Casa de Piedra

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Quick Facts

  • Class: V
  • Type: Composite: Boulders and Ledges
  • Length: 150 meters (500 feet)
  • Alternate Names: House of Rocks, Rock House, House of Stone, Stone House
  • Previous Rapid: Right Turn
  • Next Rapid: Isla
  • Interactive Map: Futaleufu River Valley
  • River Section: Lower Futaleufu, Puenta Futaleufu to El Macal


A detailed sketch illustrating the key kayak lines of Casa de Piedra
A detailed sketch illustrating the key kayak lines of Casa de Piedra

Casa de Piedra is one of the "big-five" Class V rapids on the Futaleufu. The rapid was named by the local cattle ranchers in the Futaleufu River Valley because it is situated near a large cavern (house of rock) that served as a shelter the huasos (Chilean cowboys) during their yearly cattle drive to the Chilean coast. Casa de Piedra differs from many other rapids on the Futaleufu in that it is an extremely technical big-water rapid. It is strewn with boulders and ledge-holes. The primary feature of the rapid is the large boulder at river-center that effectively divides the river in half. A large pillow forms off the face of the rock with most of the water going river-left. The river-right channel is the line most commonly run. The river-left channel leads to a boulder-garden, ledge-hole system known as the Picket Fence.

High and Low Water

Portaging Casa de Piedra, looking upstream, from below.
Portaging Casa de Piedra, looking upstream, from below.

At low water the rapid tends to become less pushy and generally easier. At high water the rapid becomes more pushy and increasingly demanding. Casa de Piedra does not washout at higher water levels but just grows bigger and more intimidating.


Scout on river-right, in a cove above the rocks that mark the beginning of the different entry points. If the water is low enough you may be able to walk down the river-right shoreline a distance for a better look.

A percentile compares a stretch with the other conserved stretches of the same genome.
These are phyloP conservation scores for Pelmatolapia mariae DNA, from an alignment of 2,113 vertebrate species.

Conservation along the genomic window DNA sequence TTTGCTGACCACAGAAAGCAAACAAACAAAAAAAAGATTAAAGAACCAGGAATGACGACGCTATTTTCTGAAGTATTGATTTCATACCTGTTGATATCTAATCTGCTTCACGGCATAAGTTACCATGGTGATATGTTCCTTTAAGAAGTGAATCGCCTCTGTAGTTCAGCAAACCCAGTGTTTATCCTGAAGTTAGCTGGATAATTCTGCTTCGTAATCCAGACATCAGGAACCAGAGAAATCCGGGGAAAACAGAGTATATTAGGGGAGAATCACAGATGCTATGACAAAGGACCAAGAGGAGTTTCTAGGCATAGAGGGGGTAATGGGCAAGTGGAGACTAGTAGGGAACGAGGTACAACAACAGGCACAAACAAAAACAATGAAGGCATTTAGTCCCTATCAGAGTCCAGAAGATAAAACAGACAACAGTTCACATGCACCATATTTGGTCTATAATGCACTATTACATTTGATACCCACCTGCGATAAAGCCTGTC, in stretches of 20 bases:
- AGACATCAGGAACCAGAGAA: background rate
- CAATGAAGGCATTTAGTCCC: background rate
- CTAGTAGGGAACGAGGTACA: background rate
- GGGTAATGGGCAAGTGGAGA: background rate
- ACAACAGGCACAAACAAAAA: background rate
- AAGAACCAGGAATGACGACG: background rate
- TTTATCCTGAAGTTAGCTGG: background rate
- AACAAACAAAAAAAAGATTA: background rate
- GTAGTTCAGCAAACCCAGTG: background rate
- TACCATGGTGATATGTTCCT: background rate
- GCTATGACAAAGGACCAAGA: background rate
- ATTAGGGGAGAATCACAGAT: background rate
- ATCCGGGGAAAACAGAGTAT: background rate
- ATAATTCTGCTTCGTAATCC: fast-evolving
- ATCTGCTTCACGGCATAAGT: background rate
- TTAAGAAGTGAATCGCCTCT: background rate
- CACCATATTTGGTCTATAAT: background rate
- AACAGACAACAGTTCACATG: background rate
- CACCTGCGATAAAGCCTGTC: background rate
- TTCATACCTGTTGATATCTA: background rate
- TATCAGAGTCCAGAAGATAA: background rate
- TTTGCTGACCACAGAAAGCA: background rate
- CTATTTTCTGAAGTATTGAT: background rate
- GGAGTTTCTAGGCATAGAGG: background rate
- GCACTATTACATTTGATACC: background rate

The greatest hazard in Casa de Piedra is the Picket Fence and the associated holes and ledges behind the large center boulder. There is little opportunity to effect a successful rescue should someone swim in this rapid. Flush drowning or pinning are real possibilities here.

Play Opportunities

A raft on-line on river-right side in Casa de Piedra.
A raft on-line on river-right side in Casa de Piedra.

Down at the bottom of Casa de Piedra, on river-left, there is good play-hole for vertical moves, if it is in.

Where to Swim

Swimming is not a good option in Casa de Piedra and being left of the boulder in a kayak is not much better. If you find yourself in the water keep your feet up and pointed downstream to avoid foot entrapment. If you are swimming on the right, stay in the right channel and avoid the Picket Fence on river-left.

Where to Rescue

Have a safety kayaker waiting in the Cove Eddy behind the Pyramid Rock. Rescue in other areas of the rapid is extremely difficult.

Where to Portage

Passing the the large boulder on river-left and entering the conveyor current.
Passing the the large boulder on river-left and entering the conveyor current.

Portage is possible on river-left, but not easy. Try and head for the nearby road on river-left that runs alongside the rapid and put-in downstream of Casa de Piedra.

Running the Rapid

After scouting on river right a paddler has four choices, all merging into the same line and going to the same place.

  • 1] High Water Route:

This route makes for a relatively safe high water passage but is often de-watered at normal flows.

  • 2] Creek Boater's Route:

This route has great appeal for the creek boaters and less aggressive paddlers. However, belying its benevolent appearance, the line requires great care and precision to thread the needle between a rock and pocket-hole midway through the entry way.